JIS News

Corporate Communications Manager of the Coffee Industry Board, Arlene Daley, has expressed concern over what she says is the steady decline in coffee production over the past two decades.
Speaking at a meeting of the Non-Blue Mountain Coffee Cooperative recently hosted at the Kendal Camp and Conference Centre in Manchester, she noted that next to sugar, coffee is the crop which earns Jamaica the second highest amount of revenue.
Ms. Daley further informed that while low land areas yielded some 300,000 boxes per annum in the early 1980s, this has fallen drastically to some 80,000 boxes annually, in recent years.
“We have a decline in production over the years. In 1982, we were exporting around 300,000 boxes of low-land coffee. Over time, this has gradually declined. Blue Mountain Coffee used to produce approximately 30 per cent of coffee for the export market, while low land used to produce 70 per cent of this amount. Now, unfortunately, the reverse is true,” she said.
Lamenting that several factors have contributed to this decline, she stated that the country is now experiencing significant revenue loss as a result. While Jamaica earned between $27 million and $40 million per annum from the coffee industry a decade ago, this figure has seen significant reduction in recent years, she informed.
Frequent hurricanes resulting in loss of productive acreages, the demise of the banana industry in coffee growing areas, continuous high infection levels of coffee leaf rust, and a lack of low-interest funding to finance coffee production in high mountain areas, are some of the reasons cited by the CIB, as negatively affecting the industry.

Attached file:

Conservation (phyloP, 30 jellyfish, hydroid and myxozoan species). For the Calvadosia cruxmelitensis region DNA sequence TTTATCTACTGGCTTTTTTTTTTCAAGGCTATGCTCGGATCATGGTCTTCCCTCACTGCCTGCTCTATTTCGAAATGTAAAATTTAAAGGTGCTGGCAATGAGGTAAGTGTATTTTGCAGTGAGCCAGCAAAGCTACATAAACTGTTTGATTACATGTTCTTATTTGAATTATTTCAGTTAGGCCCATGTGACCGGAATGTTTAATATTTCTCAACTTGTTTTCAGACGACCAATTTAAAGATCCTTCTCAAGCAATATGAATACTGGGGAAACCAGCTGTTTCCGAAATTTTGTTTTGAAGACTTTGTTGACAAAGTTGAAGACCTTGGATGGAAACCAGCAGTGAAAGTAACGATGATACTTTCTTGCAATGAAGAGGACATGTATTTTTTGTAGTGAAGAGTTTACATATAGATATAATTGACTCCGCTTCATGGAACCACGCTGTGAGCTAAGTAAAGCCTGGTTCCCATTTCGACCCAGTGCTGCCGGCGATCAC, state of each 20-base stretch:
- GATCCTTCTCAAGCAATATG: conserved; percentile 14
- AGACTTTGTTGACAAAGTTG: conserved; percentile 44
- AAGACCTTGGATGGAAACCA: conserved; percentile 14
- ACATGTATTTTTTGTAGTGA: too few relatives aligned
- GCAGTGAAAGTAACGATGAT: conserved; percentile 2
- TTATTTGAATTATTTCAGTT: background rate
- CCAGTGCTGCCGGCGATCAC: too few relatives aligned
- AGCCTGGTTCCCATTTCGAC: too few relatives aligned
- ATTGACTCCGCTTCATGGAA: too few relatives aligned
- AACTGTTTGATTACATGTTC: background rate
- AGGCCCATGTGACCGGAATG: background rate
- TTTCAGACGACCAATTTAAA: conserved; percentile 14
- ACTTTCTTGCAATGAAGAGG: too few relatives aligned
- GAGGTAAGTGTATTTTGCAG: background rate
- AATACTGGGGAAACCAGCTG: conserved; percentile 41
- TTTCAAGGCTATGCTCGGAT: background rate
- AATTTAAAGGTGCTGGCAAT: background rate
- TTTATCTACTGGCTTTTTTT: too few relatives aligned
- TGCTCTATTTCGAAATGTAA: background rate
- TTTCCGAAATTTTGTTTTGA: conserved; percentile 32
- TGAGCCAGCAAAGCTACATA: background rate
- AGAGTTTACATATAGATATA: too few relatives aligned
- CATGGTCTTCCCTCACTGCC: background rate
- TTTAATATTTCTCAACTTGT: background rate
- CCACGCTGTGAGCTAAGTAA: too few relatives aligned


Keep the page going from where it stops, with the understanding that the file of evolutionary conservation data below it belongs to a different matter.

The Board will be doing its part to improve coffee production through a number of intervention strategies, such as increasing access to low-interest funds, instituting new agronomy programmes, and improving training and communication.
State Minister with responsibility for Industry, Investment and Commerce, Michael Stern, speaking at a community meeting at the Frankfield Primary School in his constituency of North West Clarendon, said incentives will have to be created to encourage more persons to go into coffee production.
This, he said as the production of low land coffee production has been on the decline for the past several years. “Incentives must be put in place so small farmers will want to plant coffee once more, low land coffee,” the State Minister said.
In support of the industry Mr. Stern said that he has allocated a percentage of his constituency’s development fund to the resuscitation of the industry. He informed that a coffee processing factory is to be opened in Frankfield, Clarendon to deal with the problem.
The Coffee Industry Board plays a crucial role in the regulation of the coffee industry, while the Government-owned Wallenford Coffee Company has the responsibility of managing the commercial aspects of coffee production in Jamaica.